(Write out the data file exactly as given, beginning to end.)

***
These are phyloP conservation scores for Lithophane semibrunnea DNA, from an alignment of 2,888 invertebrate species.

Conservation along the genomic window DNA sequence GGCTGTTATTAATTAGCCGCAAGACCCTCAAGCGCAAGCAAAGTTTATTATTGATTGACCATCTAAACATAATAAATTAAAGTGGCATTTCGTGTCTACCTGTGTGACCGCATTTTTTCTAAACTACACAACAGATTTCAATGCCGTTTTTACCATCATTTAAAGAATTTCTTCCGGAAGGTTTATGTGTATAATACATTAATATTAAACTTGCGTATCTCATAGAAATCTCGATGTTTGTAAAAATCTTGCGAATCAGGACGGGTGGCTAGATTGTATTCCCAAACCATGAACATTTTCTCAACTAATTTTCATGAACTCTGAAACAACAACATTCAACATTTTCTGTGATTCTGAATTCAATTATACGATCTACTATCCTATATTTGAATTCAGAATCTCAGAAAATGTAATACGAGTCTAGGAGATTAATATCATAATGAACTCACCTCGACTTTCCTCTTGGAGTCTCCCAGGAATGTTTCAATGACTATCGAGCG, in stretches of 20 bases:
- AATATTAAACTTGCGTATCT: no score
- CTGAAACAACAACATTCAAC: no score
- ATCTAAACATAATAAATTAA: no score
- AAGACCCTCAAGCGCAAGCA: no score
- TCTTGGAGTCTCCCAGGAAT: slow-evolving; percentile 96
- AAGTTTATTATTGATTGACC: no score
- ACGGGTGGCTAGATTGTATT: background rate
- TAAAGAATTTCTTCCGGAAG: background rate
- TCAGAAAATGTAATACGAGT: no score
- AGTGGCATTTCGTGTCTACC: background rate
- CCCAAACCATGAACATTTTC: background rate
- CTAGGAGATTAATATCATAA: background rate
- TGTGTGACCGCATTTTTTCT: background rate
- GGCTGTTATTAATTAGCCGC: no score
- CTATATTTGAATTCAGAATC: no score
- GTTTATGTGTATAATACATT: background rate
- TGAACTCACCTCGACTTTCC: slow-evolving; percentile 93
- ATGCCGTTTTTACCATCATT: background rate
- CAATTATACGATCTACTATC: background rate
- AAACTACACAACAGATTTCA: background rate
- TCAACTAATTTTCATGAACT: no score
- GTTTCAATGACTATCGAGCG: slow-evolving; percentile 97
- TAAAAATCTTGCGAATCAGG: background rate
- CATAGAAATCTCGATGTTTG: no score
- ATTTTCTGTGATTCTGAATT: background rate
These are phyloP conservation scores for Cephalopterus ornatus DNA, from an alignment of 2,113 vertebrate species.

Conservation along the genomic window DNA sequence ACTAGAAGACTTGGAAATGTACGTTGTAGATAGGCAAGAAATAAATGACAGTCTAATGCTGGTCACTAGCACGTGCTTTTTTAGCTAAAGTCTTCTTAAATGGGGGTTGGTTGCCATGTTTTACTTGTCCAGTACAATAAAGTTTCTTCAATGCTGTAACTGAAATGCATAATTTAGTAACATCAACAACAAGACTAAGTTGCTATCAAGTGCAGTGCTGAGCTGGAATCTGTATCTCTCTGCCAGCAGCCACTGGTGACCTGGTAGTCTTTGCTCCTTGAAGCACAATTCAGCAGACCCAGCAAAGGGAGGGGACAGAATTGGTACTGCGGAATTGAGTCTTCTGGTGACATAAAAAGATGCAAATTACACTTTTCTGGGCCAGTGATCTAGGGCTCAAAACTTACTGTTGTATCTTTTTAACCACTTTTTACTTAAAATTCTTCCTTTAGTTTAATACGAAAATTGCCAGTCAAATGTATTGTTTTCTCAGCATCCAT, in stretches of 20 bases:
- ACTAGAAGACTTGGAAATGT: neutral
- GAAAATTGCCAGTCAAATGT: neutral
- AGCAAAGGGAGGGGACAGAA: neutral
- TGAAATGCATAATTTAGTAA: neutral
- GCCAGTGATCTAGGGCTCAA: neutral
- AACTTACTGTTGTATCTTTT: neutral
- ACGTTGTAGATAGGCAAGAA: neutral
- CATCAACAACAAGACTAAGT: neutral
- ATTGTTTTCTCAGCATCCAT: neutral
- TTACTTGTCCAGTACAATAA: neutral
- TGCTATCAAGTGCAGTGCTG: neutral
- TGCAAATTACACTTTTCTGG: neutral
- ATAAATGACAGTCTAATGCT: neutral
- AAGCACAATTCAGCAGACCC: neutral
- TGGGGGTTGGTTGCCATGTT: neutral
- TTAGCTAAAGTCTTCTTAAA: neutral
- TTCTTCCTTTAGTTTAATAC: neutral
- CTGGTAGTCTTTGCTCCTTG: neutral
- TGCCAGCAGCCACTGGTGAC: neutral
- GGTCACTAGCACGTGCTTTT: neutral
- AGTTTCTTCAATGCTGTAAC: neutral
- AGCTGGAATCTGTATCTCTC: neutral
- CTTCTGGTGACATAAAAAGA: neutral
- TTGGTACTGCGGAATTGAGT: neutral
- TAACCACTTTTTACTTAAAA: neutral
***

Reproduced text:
These are phyloP conservation scores for Lithophane semibrunnea DNA, from an alignment of 2,888 invertebrate species.

Conservation along the genomic window DNA sequence GGCTGTTATTAATTAGCCGCAAGACCCTCAAGCGCAAGCAAAGTTTATTATTGATTGACCATCTAAACATAATAAATTAAAGTGGCATTTCGTGTCTACCTGTGTGACCGCATTTTTTCTAAACTACACAACAGATTTCAATGCCGTTTTTACCATCATTTAAAGAATTTCTTCCGGAAGGTTTATGTGTATAATACATTAATATTAAACTTGCGTATCTCATAGAAATCTCGATGTTTGTAAAAATCTTGCGAATCAGGACGGGTGGCTAGATTGTATTCCCAAACCATGAACATTTTCTCAACTAATTTTCATGAACTCTGAAACAACAACATTCAACATTTTCTGTGATTCTGAATTCAATTATACGATCTACTATCCTATATTTGAATTCAGAATCTCAGAAAATGTAATACGAGTCTAGGAGATTAATATCATAATGAACTCACCTCGACTTTCCTCTTGGAGTCTCCCAGGAATGTTTCAATGACTATCGAGCG, in stretches of 20 bases:
- AATATTAAACTTGCGTATCT: no score
- CTGAAACAACAACATTCAAC: no score
- ATCTAAACATAATAAATTAA: no score
- AAGACCCTCAAGCGCAAGCA: no score
- TCTTGGAGTCTCCCAGGAAT: slow-evolving; percentile 96
- AAGTTTATTATTGATTGACC: no score
- ACGGGTGGCTAGATTGTATT: background rate
- TAAAGAATTTCTTCCGGAAG: background rate
- TCAGAAAATGTAATACGAGT: no score
- AGTGGCATTTCGTGTCTACC: background rate
- CCCAAACCATGAACATTTTC: background rate
- CTAGGAGATTAATATCATAA: background rate
- TGTGTGACCGCATTTTTTCT: background rate
- GGCTGTTATTAATTAGCCGC: no score
- CTATATTTGAATTCAGAATC: no score
- GTTTATGTGTATAATACATT: background rate
- TGAACTCACCTCGACTTTCC: slow-evolving; percentile 93
- ATGCCGTTTTTACCATCATT: background rate
- CAATTATACGATCTACTATC: background rate
- AAACTACACAACAGATTTCA: background rate
- TCAACTAATTTTCATGAACT: no score
- GTTTCAATGACTATCGAGCG: slow-evolving; percentile 97
- TAAAAATCTTGCGAATCAGG: background rate
- CATAGAAATCTCGATGTTTG: no score
- ATTTTCTGTGATTCTGAATT: background rate
These are phyloP conservation scores for Cephalopterus ornatus DNA, from an alignment of 2,113 vertebrate species.

Conservation along the genomic window DNA sequence ACTAGAAGACTTGGAAATGTACGTTGTAGATAGGCAAGAAATAAATGACAGTCTAATGCTGGTCACTAGCACGTGCTTTTTTAGCTAAAGTCTTCTTAAATGGGGGTTGGTTGCCATGTTTTACTTGTCCAGTACAATAAAGTTTCTTCAATGCTGTAACTGAAATGCATAATTTAGTAACATCAACAACAAGACTAAGTTGCTATCAAGTGCAGTGCTGAGCTGGAATCTGTATCTCTCTGCCAGCAGCCACTGGTGACCTGGTAGTCTTTGCTCCTTGAAGCACAATTCAGCAGACCCAGCAAAGGGAGGGGACAGAATTGGTACTGCGGAATTGAGTCTTCTGGTGACATAAAAAGATGCAAATTACACTTTTCTGGGCCAGTGATCTAGGGCTCAAAACTTACTGTTGTATCTTTTTAACCACTTTTTACTTAAAATTCTTCCTTTAGTTTAATACGAAAATTGCCAGTCAAATGTATTGTTTTCTCAGCATCCAT, in stretches of 20 bases:
- ACTAGAAGACTTGGAAATGT: neutral
- GAAAATTGCCAGTCAAATGT: neutral
- AGCAAAGGGAGGGGACAGAA: neutral
- TGAAATGCATAATTTAGTAA: neutral
- GCCAGTGATCTAGGGCTCAA: neutral
- AACTTACTGTTGTATCTTTT: neutral
- ACGTTGTAGATAGGCAAGAA: neutral
- CATCAACAACAAGACTAAGT: neutral
- ATTGTTTTCTCAGCATCCAT: neutral
- TTACTTGTCCAGTACAATAA: neutral
- TGCTATCAAGTGCAGTGCTG: neutral
- TGCAAATTACACTTTTCTGG: neutral
- ATAAATGACAGTCTAATGCT: neutral
- AAGCACAATTCAGCAGACCC: neutral
- TGGGGGTTGGTTGCCATGTT: neutral
- TTAGCTAAAGTCTTCTTAAA: neutral
- TTCTTCCTTTAGTTTAATAC: neutral
- CTGGTAGTCTTTGCTCCTTG: neutral
- TGCCAGCAGCCACTGGTGAC: neutral
- GGTCACTAGCACGTGCTTTT: neutral
- AGTTTCTTCAATGCTGTAAC: neutral
- AGCTGGAATCTGTATCTCTC: neutral
- CTTCTGGTGACATAAAAAGA: neutral
- TTGGTACTGCGGAATTGAGT: neutral
- TAACCACTTTTTACTTAAAA: neutral